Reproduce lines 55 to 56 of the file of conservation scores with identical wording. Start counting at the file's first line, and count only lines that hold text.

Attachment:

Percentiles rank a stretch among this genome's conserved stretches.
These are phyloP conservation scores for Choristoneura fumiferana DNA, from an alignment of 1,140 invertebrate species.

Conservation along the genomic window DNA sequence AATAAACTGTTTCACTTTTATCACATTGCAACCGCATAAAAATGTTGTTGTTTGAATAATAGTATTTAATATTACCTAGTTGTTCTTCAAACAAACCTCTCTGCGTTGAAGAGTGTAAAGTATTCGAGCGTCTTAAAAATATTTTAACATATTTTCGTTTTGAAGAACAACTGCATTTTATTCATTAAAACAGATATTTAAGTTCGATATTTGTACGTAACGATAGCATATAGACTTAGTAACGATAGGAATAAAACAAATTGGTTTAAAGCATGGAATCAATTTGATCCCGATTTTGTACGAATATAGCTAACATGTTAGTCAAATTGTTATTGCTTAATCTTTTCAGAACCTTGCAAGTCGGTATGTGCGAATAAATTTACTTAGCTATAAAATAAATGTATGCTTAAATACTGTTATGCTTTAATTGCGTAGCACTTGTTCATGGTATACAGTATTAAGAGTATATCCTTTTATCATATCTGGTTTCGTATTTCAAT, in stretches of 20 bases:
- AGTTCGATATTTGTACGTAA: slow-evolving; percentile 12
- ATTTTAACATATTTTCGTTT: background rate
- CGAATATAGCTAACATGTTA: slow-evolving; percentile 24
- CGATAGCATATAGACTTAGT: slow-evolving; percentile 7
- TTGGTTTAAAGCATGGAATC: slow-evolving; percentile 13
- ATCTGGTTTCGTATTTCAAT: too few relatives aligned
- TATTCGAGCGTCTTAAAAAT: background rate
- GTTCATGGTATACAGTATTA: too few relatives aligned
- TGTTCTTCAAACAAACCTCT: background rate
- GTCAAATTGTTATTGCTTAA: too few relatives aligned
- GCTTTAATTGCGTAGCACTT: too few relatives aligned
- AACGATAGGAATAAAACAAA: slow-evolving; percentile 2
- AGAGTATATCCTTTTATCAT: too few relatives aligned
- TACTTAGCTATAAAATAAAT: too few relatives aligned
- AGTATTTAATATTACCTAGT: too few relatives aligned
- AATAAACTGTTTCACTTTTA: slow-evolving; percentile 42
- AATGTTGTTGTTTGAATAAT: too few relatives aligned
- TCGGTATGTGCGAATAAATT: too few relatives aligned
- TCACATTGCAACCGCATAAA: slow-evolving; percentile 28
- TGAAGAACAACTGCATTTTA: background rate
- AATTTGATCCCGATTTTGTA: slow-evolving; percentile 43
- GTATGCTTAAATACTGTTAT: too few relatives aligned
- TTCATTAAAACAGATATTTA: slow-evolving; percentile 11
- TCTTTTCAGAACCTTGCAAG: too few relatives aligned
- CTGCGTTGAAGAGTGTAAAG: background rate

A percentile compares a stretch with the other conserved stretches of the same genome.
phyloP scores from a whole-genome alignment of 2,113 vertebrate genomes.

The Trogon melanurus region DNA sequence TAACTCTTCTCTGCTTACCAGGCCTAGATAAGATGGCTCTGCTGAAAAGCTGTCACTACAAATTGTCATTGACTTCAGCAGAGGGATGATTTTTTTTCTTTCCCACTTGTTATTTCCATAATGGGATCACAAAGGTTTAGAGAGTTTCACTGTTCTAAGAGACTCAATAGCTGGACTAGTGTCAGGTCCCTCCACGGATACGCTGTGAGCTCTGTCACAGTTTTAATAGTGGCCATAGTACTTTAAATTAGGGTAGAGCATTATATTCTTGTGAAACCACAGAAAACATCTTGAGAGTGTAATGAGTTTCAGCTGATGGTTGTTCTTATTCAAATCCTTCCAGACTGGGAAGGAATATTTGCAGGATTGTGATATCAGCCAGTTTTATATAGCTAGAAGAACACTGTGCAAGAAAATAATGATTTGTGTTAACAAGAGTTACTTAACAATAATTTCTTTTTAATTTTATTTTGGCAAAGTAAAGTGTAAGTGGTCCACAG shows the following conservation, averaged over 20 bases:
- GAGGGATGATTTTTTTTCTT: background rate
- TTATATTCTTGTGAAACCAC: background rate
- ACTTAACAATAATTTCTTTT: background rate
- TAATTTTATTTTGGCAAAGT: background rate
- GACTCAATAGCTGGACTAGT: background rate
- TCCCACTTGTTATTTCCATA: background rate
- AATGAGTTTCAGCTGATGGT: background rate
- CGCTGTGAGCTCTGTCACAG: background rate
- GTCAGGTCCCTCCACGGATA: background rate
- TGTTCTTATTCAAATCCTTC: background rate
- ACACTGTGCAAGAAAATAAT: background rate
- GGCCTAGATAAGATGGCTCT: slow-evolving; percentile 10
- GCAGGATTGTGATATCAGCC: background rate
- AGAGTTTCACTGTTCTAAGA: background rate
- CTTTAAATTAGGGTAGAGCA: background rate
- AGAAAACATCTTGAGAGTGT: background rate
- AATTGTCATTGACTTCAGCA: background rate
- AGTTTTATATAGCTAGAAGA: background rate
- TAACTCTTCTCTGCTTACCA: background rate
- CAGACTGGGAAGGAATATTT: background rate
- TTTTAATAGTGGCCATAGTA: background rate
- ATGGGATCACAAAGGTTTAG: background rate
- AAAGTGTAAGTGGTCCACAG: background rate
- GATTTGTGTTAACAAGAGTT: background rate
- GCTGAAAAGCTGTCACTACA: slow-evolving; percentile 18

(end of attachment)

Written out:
- GATTTGTGTTAACAAGAGTT: background rate
- GCTGAAAAGCTGTCACTACA: slow-evolving; percentile 18